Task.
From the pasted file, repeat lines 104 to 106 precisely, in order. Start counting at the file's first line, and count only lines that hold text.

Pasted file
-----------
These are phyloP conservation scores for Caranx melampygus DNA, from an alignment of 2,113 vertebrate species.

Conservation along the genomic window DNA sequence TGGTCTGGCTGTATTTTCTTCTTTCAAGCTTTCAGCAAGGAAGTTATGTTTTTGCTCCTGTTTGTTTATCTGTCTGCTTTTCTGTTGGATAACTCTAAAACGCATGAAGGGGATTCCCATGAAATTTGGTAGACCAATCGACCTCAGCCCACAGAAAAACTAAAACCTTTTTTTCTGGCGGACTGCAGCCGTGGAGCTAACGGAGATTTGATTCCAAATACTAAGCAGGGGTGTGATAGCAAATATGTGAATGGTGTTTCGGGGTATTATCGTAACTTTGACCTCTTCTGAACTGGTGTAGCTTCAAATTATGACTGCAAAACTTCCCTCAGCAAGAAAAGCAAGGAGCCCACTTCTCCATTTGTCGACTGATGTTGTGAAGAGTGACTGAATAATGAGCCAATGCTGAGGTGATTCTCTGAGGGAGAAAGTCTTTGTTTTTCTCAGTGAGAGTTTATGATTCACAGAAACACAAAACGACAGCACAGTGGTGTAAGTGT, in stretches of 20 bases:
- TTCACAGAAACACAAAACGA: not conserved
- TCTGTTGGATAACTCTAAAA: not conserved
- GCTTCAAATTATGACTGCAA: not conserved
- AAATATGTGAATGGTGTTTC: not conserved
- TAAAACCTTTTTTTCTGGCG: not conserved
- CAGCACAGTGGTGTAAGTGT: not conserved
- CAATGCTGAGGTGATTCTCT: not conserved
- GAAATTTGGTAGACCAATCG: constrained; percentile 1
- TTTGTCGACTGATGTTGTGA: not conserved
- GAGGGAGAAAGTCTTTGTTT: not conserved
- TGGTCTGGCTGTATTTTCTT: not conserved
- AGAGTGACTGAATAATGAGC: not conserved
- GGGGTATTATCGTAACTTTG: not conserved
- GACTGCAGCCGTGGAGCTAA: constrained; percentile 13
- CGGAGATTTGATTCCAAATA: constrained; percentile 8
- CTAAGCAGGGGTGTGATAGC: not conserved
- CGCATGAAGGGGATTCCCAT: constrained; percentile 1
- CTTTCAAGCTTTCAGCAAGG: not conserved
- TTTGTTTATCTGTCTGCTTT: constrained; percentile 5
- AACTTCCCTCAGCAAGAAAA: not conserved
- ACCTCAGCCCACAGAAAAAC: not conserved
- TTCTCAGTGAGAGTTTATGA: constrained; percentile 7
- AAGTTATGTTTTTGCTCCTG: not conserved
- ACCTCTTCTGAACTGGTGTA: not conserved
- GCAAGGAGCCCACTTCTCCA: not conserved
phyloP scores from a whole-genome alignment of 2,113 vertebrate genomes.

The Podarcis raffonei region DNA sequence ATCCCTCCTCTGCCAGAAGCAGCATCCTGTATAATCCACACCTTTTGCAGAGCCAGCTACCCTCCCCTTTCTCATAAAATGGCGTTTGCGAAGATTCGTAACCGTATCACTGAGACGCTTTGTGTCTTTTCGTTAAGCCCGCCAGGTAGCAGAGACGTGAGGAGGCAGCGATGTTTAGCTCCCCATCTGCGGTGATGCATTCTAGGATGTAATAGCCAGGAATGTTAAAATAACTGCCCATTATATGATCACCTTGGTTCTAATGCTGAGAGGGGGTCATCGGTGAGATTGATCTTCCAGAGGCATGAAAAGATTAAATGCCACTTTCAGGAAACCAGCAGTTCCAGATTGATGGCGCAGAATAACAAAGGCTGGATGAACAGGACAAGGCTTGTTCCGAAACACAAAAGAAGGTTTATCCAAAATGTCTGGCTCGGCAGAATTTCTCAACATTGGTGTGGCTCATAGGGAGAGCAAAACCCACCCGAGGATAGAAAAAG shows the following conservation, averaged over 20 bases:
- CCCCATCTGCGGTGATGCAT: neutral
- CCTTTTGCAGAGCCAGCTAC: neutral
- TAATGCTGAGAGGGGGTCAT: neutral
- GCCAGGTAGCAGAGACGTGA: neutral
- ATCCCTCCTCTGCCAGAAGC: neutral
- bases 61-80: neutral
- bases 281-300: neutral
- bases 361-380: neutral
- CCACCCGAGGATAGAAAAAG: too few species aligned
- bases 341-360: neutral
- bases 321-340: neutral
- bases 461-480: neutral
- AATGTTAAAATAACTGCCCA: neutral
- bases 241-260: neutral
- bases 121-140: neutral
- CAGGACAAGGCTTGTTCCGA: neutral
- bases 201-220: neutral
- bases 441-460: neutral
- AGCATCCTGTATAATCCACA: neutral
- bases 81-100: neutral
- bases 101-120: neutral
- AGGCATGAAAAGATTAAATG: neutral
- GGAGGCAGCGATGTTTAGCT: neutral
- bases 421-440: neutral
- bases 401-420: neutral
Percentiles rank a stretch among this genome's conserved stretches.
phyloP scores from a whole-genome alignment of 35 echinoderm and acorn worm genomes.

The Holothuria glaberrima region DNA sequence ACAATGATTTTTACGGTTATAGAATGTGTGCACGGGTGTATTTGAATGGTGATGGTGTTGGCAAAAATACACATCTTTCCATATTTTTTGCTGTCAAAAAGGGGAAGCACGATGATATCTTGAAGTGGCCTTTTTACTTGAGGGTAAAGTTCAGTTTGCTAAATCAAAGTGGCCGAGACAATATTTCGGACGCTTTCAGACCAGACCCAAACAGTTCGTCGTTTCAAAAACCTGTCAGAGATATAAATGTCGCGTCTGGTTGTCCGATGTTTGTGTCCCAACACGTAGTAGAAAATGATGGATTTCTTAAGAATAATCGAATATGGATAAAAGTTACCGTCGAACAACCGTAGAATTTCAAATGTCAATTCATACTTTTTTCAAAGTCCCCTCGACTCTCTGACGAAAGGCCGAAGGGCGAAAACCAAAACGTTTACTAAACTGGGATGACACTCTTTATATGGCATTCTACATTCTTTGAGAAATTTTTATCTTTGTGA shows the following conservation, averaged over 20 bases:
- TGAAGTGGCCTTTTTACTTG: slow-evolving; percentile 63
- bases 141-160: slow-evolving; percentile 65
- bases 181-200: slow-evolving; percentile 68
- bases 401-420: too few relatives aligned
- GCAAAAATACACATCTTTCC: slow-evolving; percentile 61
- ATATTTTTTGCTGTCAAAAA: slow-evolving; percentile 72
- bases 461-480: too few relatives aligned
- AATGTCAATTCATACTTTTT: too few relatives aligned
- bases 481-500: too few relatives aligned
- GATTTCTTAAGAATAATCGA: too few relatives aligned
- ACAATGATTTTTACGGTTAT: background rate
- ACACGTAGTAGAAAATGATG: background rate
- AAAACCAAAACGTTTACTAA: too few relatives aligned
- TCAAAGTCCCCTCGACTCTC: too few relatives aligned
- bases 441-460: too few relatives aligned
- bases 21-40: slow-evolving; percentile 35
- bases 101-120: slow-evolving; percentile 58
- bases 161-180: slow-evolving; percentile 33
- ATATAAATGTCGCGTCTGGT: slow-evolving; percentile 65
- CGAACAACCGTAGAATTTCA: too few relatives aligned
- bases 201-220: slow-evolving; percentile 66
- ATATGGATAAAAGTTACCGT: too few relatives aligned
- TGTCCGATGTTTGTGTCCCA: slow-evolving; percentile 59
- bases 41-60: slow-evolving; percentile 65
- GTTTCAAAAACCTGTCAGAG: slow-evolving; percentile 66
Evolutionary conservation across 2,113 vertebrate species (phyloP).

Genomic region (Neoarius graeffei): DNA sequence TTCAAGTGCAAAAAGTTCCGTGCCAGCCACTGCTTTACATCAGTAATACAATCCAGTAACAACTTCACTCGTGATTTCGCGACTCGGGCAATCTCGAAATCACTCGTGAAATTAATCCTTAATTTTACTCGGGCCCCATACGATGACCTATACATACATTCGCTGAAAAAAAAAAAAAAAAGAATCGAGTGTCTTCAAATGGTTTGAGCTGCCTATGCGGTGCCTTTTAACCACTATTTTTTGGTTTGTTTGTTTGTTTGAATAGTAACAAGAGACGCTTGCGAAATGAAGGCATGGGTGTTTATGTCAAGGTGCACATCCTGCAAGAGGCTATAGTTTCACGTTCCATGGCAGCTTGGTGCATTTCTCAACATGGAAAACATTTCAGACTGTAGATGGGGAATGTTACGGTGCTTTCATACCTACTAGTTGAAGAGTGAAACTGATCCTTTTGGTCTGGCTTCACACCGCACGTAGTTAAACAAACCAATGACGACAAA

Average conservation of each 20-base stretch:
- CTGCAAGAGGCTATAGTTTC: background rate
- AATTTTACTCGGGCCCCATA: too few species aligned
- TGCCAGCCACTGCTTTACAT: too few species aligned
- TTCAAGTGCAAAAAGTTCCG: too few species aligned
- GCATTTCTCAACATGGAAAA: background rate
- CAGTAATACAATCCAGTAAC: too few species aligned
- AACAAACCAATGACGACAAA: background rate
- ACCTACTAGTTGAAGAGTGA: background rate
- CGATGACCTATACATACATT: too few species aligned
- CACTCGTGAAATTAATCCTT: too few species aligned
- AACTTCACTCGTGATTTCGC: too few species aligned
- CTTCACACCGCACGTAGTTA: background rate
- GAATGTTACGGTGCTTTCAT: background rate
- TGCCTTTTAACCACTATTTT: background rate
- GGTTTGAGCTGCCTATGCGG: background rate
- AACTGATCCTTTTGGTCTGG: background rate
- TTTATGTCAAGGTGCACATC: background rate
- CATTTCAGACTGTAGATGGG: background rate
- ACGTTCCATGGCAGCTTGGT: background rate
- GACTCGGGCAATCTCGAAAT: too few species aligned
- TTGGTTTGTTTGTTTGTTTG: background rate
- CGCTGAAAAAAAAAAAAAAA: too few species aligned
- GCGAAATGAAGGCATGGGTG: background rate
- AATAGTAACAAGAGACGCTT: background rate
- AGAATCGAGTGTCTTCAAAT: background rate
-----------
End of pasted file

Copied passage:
- ACGTTCCATGGCAGCTTGGT: background rate
- GACTCGGGCAATCTCGAAAT: too few species aligned
- TTGGTTTGTTTGTTTGTTTG: background rate